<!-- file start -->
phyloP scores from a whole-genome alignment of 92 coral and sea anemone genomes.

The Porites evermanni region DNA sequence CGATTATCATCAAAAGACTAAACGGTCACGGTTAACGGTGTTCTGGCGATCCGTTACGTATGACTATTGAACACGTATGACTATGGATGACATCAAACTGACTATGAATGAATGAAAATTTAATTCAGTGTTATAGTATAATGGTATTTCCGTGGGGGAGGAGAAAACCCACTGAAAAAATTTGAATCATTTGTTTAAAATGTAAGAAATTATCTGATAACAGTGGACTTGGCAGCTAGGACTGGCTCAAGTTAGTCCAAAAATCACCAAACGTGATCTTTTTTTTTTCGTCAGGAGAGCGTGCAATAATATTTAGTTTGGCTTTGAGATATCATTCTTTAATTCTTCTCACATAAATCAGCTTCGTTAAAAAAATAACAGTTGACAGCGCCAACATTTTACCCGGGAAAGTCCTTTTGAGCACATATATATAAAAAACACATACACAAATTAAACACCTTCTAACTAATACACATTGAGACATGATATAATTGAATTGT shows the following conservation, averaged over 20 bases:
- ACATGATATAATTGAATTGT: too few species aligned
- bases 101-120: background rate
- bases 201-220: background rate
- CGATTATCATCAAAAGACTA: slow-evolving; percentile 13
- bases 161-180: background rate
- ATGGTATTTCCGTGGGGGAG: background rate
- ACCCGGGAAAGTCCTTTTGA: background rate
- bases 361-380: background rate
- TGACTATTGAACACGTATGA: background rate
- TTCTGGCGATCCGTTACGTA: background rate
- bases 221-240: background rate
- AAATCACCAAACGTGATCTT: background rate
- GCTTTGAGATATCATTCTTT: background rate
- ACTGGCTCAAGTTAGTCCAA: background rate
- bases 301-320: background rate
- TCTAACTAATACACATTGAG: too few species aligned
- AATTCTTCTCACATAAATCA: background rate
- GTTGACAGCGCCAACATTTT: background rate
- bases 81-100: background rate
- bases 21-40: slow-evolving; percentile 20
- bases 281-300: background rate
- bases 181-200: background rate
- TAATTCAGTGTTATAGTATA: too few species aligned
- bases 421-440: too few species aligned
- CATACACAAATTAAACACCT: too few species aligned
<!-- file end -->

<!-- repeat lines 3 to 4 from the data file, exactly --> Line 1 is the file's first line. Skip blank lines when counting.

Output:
- ACATGATATAATTGAATTGT: too few species aligned
- bases 101-120: background rate